There are certain cases that every law student should read during law school and file away in the back of their minds in case they ever get the chance to relitigate the issues. Kelo v. New London – a 2005 U.S. Supreme Court case – is one of those cases. The Kelo Court issued a ruling allowing the town of New London, Connecticut to use eminent domain to take Susan Kelo’s waterfront home away and gave it to a commercial developer who planned to allow Pfizer and other companies to build facilities there. The developer couldn’t obtain financing, and her property lay dormant for five years. In 2011, the city of New London turned it into a dump for storm debris.
Justices Sandra Day O’Connor and Clarence Thomas’s Kelo dissents are two of the strongest dissents that I read during law school. In particular, Justice O’Connor summed up the consequences of Kelo as follows: “Any property may now be taken for the benefit of another private party, but the fallout from this decision will not be random. The beneficiaries are likely to be those citizens with disproportionate influence and power in the political process, including large corporations and development firms. As for the victims, the government now has license to transfer property from those with fewer resources to those with more.”
In other words, Kelo was one of the worst decisions that the U.S. Supreme Court has made in its history.
The city of New Haven – operating under the auspices of Kelo – is poised to follow New London’s example and strip some of Connecticut’s hardest-working families of their homes in the name of development. The development at issue? New Haven has struck a deal with Avports, a Goldman Sachs company, to expand Tweed Airport into an nationwide hub. The terms of the deal are particularly telling. Avports will replace Tweed’s quasi-public authority as the supreme managing authority for the airport, and it will get a 43 year lease on the airport. In exchange, it will invest $70 million into expanding the airport and approximately another $30 million on maintaining it, thus relieving taxpayers of their responsibility to fund the airport.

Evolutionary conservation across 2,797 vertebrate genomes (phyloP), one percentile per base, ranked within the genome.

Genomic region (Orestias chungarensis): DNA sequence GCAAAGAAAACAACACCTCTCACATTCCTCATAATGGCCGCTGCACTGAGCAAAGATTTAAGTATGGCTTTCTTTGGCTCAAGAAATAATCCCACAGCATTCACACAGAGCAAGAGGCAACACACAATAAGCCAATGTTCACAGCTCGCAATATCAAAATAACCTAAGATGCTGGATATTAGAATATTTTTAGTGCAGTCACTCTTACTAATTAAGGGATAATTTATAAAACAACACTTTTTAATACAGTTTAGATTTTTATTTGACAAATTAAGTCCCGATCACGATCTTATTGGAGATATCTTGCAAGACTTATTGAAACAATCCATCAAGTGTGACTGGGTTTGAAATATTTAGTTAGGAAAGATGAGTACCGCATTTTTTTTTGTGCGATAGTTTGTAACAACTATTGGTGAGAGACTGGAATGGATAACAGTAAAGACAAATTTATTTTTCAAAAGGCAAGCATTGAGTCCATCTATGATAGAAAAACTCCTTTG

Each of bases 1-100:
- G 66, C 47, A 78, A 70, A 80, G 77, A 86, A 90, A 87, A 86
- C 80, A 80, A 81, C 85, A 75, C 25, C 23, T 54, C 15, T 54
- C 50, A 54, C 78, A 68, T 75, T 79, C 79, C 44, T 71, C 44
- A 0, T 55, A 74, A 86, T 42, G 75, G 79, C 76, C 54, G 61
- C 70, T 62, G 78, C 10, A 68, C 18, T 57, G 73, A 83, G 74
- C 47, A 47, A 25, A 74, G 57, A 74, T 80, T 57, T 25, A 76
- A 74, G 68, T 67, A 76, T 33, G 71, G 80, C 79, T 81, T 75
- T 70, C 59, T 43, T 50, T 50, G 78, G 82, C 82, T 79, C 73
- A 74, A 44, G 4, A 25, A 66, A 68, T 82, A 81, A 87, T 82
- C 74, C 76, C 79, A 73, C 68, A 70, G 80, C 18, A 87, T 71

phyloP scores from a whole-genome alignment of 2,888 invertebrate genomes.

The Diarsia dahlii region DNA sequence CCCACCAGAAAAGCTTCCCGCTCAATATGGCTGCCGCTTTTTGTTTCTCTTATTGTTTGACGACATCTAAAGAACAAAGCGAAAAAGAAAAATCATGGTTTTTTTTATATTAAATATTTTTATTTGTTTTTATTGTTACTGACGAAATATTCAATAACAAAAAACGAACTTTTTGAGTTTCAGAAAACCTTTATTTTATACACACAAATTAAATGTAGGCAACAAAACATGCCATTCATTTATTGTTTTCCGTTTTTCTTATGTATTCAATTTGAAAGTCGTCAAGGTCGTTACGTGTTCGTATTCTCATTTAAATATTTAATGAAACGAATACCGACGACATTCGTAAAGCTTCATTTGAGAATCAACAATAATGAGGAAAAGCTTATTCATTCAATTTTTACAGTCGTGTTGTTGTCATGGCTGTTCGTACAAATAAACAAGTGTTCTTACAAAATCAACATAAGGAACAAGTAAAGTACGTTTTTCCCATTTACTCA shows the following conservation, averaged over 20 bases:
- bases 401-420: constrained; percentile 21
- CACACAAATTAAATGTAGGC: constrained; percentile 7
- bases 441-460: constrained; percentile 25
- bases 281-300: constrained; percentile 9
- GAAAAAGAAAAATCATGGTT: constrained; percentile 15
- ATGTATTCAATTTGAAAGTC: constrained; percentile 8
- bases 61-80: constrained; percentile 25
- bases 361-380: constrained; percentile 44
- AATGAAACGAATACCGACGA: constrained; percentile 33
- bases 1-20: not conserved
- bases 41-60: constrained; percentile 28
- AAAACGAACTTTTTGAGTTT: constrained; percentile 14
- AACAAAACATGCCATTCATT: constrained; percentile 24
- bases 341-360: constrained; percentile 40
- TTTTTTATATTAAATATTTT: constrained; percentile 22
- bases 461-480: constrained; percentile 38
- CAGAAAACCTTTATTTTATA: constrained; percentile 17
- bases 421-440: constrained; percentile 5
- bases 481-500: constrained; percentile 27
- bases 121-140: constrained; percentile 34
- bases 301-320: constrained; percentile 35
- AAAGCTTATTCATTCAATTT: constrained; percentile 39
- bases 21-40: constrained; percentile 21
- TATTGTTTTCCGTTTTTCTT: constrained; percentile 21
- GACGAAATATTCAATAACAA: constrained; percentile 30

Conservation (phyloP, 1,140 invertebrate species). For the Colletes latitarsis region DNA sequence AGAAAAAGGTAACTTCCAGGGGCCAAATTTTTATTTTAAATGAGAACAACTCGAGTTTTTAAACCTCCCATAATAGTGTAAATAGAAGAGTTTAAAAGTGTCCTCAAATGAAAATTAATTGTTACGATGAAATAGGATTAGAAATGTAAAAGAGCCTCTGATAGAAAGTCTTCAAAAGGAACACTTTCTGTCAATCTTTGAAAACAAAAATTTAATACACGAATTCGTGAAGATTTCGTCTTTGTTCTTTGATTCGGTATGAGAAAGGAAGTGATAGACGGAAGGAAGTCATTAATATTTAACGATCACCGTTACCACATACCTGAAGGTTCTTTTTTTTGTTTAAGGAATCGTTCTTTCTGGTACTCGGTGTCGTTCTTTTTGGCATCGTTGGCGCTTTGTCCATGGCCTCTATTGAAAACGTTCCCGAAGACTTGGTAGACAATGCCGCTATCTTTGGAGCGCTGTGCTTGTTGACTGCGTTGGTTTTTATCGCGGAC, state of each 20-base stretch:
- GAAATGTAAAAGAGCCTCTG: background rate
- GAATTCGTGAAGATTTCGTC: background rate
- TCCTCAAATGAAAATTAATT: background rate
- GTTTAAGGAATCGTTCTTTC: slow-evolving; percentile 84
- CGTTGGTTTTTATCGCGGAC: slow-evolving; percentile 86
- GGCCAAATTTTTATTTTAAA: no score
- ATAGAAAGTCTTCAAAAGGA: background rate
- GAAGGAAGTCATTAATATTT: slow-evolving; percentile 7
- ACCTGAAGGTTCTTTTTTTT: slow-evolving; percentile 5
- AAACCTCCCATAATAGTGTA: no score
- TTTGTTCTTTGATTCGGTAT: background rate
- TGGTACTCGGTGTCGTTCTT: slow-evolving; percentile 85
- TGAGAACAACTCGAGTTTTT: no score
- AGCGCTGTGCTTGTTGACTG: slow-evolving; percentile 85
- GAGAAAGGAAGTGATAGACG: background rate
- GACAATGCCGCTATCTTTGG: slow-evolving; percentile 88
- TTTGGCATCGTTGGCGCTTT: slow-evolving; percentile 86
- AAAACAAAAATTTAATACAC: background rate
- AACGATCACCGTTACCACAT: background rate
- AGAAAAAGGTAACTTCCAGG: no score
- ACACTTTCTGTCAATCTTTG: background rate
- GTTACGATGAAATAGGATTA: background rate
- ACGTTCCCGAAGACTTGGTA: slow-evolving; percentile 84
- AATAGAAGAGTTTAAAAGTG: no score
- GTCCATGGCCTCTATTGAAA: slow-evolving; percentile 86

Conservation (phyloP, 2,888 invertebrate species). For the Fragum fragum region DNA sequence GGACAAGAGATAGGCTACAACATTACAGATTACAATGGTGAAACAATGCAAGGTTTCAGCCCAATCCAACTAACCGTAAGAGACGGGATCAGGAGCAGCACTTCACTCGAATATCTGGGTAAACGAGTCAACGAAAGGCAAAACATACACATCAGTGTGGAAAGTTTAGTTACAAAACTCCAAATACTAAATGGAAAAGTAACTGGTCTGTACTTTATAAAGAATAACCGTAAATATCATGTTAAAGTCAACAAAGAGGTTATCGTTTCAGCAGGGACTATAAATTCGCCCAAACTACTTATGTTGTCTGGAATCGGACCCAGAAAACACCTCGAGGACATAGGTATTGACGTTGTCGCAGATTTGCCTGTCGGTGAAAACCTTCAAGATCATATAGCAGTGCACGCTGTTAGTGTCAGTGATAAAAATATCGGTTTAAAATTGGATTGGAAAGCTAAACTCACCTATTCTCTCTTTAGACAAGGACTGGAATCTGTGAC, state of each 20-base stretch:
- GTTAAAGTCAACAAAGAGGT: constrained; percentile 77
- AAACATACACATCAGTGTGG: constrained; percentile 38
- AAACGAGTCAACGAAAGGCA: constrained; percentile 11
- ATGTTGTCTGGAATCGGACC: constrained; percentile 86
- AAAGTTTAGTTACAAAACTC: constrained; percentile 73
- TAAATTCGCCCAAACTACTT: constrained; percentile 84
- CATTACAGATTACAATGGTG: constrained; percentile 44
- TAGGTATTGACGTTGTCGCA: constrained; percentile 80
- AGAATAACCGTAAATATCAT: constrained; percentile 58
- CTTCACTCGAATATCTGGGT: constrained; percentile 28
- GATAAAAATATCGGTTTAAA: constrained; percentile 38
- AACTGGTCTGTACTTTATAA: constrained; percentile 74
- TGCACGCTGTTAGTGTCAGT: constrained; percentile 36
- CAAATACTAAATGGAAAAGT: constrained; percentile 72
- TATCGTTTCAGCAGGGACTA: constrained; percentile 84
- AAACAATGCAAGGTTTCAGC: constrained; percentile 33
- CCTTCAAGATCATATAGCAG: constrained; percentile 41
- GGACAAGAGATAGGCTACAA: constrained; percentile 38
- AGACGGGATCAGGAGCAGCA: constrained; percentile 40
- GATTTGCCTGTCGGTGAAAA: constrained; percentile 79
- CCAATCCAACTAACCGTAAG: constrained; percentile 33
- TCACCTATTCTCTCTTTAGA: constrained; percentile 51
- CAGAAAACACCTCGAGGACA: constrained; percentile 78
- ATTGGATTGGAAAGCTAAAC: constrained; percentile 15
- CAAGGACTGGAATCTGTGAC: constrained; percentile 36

The Tweed Airport expansion is likely to require eminent domain to accomplish, and there will be residents who will refuse to sell their homes, forcing the city to use eminent domain to evict them and give their property to Goldman Sachs for the development.
There is something fundamentally offensive about the proposition that a government can play reverse Robin Hood. Our country has endured on a basic principle for centuries – what is yours is yours, and it is sacred. To that end, we prohibit the government from entering your home without a search warrant or your consent. Court cases that hold that the government can take your house at will are fundamentally offensive to both what the law is and the founding principles of our country.
As Justice Thomas explained in his Kelo dissent, the Fifth Amendment does not authorize the government to seize your property. It prohibits it from seizing your property unless it is for a public use and it pays you just compensation. Taking your property and giving it to another private party is not taking it for a public use. It’s heavy-handed government robbery.
There will different aspects to a case regarding the Tweed expansion, most notably that a common carrier appears to be at play here. Those different aspects could complicate a potential case, but it is a case that needs to be brought.
I didn’t go to law school to litigate the easy cases though. When the City of New Haven comes to kick those people out of their homes, I hope that they call me. I have promised myself to do everything in my power to reverse Kelo. With a reconstituted U.S. Supreme Court, I have solid hopes that it will overrule Kelo, thus allowing Connecticut to redeem itself.